Pictures from a past issue have prompted our correspondent to pose a few of his own engine questions.
The January/February 1968 Gas Engine Magazine, as the earlier issues, is full of very interesting stories and pictures. I am just writing my engine questions and comments in regard to several mentioned in this particular issue.
For instance, Leonard Beal Jr. sent a picture of a big Fairbanks-Morse oil engine and wrote a description. It appears, Leonard, that you have this rig sort of set up for running on the trailer, transporting it to shows, etc. Have you ever belted the engine to a load such as a Baker fan? I presume that the outfit is yours. Also, is the saw rig with 5 hp Field-Brundage engine (type W ?) yours too? The type W engines were sold by Montgomery-Ward, around 1915-16, as their Sattley engines. Congratulations on your nice equipment! If you have any additional facts on your equipment, would you kindly send that in to Gas Engine Magazine for the readers benefit?
By the way, to keep the record straight; the engine that is belted to the air compressor is a Hercules-built engine, with Webster make and break ignition. The 75 hp FOM engine is the fore-runner of the F-M 2 cycle Diesel engines; it is not a Diesel. It is a semi-Diesel, with compression so low (say 250 lbs.) that a small special steel stud, protruding into the combustion chamber, has to be heated by the kerosene torch to gel the engine to start. Then, by the heal of compression the engine continues to run on Diesel fuel. Your engine is a type Y oil engine and many an engine of that type were sold. That's as I see it, so let's hear from you through GEM.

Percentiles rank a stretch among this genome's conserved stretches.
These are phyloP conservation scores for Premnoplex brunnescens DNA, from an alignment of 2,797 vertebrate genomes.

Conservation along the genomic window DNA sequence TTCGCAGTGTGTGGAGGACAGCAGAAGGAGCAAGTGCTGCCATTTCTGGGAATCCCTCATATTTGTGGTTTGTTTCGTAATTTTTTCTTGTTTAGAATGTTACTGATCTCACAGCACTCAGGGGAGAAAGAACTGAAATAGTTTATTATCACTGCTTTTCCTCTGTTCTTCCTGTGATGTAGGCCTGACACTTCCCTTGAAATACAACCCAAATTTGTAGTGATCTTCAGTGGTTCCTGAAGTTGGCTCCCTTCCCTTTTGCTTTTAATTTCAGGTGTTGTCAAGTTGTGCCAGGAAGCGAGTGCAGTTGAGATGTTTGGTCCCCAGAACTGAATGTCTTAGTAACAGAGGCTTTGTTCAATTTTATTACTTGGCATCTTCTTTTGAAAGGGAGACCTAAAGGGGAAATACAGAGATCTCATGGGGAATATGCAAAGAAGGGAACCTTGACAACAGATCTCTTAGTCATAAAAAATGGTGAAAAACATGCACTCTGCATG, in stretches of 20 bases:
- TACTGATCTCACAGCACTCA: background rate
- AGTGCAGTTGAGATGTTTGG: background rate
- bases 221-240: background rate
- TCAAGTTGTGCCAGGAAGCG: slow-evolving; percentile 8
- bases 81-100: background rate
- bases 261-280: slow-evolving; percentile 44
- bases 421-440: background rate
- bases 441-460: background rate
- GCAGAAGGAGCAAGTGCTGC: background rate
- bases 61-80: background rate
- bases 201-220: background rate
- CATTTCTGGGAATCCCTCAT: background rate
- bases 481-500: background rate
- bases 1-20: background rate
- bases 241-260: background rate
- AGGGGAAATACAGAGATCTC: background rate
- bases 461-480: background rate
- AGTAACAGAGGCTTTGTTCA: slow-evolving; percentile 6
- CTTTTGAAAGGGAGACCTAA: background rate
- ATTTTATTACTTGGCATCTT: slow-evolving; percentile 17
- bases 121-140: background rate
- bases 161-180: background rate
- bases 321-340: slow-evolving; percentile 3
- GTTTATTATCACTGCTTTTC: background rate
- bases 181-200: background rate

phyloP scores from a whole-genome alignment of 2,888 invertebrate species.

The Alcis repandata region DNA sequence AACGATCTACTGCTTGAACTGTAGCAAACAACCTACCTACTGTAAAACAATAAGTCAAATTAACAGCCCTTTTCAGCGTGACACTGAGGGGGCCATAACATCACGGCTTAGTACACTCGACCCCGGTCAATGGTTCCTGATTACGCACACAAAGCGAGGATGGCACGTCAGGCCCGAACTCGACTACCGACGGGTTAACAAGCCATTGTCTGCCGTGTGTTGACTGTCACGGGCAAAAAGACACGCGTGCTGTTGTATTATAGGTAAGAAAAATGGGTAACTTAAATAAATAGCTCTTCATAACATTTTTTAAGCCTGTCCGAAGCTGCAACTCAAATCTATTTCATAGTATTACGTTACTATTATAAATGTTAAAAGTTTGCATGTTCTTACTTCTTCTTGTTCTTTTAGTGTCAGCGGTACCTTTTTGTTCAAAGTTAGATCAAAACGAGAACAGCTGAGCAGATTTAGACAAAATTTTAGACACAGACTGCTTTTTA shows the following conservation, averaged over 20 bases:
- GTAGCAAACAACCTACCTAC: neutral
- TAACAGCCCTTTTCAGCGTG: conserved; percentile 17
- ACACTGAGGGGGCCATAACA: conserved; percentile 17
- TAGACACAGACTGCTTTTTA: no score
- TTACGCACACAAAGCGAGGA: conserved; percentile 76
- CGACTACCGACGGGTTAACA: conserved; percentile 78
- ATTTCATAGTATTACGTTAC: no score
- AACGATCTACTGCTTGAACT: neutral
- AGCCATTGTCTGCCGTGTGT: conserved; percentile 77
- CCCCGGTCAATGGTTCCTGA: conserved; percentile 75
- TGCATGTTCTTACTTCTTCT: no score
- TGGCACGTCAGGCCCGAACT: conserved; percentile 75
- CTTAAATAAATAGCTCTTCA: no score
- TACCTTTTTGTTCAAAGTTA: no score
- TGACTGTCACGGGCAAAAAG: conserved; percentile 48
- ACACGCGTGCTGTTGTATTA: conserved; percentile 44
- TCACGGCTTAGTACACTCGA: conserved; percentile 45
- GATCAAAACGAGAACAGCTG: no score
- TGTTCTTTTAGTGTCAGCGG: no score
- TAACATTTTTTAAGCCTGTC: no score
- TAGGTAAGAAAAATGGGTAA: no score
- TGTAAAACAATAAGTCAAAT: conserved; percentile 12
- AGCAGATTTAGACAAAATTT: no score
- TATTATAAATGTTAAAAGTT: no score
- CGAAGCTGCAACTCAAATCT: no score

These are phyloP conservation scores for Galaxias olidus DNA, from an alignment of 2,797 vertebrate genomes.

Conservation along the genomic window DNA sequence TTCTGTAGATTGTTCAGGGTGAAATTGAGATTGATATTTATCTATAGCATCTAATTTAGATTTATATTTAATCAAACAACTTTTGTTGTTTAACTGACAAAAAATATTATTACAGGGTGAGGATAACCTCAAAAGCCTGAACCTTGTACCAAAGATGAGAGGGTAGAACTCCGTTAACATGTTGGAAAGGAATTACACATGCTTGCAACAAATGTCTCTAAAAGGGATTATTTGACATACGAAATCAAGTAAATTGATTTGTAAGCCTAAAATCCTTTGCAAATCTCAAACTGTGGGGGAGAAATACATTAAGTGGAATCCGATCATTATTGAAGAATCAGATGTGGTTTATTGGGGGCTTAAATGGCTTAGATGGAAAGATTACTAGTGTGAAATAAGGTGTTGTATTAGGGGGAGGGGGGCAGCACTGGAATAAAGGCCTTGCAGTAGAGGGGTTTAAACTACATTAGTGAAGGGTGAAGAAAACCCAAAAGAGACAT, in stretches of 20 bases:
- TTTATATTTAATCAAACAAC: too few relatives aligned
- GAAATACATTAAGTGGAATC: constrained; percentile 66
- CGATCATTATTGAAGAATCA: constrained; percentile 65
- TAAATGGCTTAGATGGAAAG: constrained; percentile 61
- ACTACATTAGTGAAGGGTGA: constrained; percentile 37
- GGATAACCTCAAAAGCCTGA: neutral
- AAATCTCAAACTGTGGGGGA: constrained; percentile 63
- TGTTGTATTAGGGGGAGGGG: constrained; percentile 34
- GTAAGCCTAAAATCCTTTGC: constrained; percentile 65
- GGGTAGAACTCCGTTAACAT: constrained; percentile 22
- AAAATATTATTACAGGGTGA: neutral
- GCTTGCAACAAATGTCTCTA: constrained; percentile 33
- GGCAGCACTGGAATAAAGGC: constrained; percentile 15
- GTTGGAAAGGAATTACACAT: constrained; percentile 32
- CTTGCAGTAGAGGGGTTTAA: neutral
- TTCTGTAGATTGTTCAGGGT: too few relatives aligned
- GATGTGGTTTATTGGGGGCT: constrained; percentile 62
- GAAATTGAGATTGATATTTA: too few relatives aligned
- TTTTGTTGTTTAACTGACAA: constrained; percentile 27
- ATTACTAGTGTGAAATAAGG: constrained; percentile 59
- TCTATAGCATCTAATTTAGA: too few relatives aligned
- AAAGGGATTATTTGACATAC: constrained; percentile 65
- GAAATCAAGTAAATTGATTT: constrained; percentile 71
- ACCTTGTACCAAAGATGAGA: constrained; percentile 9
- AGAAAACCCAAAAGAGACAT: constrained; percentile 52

Could A. L. Rennewanz send in a picture of the cylinder-head end of his engine; also, a picture again of the crankshaft end of same engine, with the sunlight shining on the crankshaft, so we could see better?
Another observation of mine: I am not very well versed in Aultman-Taylor tractors, but a picture sent courtesy of Bill Fogwell states it is an Aultman-Taylor. I suspect it isn't. The picture is not clear enough, but I'm inclined to suggest it is a cross-motor Huber super 4. Please understand I'm not a chronic fault finder as some may see it. I just have an open mind and stand to be corrected on my assertions and ready to be informed and learn.